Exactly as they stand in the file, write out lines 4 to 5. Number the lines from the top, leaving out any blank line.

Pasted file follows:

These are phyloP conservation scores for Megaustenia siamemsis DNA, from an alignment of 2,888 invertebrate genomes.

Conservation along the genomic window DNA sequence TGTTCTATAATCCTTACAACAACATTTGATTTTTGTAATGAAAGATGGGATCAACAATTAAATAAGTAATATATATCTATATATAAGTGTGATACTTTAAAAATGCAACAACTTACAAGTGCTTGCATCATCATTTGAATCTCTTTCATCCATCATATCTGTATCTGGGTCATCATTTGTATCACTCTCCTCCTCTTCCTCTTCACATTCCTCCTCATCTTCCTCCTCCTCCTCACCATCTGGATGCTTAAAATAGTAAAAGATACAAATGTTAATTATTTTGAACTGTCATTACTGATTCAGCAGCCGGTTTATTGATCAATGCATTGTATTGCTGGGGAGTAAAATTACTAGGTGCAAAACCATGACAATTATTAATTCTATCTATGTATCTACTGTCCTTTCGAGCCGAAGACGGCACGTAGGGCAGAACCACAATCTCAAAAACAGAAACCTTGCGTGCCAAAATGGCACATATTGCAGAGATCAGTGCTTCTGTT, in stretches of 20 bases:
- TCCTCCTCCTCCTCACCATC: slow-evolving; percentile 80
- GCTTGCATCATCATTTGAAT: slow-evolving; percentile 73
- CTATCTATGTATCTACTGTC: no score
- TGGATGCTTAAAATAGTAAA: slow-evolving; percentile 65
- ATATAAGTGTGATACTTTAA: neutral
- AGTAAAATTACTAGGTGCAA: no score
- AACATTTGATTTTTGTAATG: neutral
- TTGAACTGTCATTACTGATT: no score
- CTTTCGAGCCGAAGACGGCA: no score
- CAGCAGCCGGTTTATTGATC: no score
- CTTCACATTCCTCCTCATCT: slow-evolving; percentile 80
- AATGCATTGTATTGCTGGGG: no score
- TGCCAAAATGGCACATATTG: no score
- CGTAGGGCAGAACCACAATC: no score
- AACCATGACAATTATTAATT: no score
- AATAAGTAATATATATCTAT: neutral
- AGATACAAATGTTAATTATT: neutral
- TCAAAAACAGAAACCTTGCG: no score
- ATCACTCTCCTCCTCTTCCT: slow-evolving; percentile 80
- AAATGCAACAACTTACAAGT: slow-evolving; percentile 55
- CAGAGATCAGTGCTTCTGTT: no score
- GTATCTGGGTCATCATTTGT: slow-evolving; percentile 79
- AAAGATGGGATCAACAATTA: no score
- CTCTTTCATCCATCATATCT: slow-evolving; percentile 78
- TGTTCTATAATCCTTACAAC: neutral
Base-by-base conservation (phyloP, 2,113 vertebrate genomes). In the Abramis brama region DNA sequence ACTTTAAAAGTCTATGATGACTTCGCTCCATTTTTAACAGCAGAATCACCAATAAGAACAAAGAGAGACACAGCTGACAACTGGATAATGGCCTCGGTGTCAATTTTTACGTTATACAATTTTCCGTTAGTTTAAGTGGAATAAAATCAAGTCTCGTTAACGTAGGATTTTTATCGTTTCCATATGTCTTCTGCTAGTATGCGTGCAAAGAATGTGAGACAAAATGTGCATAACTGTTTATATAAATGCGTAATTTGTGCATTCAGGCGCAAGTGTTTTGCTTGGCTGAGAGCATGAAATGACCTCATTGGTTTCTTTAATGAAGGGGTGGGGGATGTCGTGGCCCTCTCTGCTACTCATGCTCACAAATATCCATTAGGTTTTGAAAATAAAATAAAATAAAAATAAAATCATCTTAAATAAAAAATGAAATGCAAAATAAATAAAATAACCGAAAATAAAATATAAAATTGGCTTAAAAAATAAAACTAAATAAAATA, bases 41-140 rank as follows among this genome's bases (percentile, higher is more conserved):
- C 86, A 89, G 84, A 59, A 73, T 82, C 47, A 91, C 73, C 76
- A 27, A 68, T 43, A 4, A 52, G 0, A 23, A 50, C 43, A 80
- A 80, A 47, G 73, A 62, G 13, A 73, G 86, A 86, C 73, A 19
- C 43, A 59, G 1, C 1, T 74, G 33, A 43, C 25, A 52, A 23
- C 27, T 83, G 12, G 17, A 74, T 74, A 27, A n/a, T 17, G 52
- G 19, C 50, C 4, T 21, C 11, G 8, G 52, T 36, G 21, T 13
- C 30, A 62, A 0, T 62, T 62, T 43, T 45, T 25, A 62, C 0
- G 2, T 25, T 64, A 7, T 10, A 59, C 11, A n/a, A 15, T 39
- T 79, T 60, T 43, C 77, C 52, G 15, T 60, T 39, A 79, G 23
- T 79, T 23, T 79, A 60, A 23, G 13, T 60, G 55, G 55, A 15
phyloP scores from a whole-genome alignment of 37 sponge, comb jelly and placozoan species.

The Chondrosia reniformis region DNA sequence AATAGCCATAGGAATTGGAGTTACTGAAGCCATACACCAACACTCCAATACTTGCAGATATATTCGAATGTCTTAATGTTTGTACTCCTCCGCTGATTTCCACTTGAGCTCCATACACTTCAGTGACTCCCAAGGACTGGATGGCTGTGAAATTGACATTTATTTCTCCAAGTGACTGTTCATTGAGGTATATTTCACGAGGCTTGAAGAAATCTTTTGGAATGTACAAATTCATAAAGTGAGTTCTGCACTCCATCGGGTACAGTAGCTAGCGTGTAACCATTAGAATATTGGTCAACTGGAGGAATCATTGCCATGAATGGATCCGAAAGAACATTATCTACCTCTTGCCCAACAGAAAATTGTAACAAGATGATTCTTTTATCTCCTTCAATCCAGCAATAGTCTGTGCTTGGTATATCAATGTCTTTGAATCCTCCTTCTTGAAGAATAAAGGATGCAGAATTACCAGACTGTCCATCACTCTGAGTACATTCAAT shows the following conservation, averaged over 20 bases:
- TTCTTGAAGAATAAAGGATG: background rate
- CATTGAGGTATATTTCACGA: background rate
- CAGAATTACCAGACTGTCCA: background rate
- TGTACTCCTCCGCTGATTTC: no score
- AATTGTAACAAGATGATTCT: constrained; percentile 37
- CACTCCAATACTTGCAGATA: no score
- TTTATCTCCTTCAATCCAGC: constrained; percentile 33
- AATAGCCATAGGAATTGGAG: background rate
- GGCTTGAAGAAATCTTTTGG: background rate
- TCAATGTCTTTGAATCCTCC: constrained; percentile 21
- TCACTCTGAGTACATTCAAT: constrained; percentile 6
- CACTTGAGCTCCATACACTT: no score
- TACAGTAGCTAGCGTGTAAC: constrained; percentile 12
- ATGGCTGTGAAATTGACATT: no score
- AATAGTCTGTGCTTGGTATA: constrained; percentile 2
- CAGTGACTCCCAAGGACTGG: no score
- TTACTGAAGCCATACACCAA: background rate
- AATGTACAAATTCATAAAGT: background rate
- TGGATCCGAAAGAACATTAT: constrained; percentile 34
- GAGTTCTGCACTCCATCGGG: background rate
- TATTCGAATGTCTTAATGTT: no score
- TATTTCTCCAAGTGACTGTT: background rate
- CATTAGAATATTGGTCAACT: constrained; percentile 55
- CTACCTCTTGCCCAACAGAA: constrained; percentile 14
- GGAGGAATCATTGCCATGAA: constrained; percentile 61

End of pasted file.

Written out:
- GCTTGCATCATCATTTGAAT: slow-evolving; percentile 73
- CTATCTATGTATCTACTGTC: no score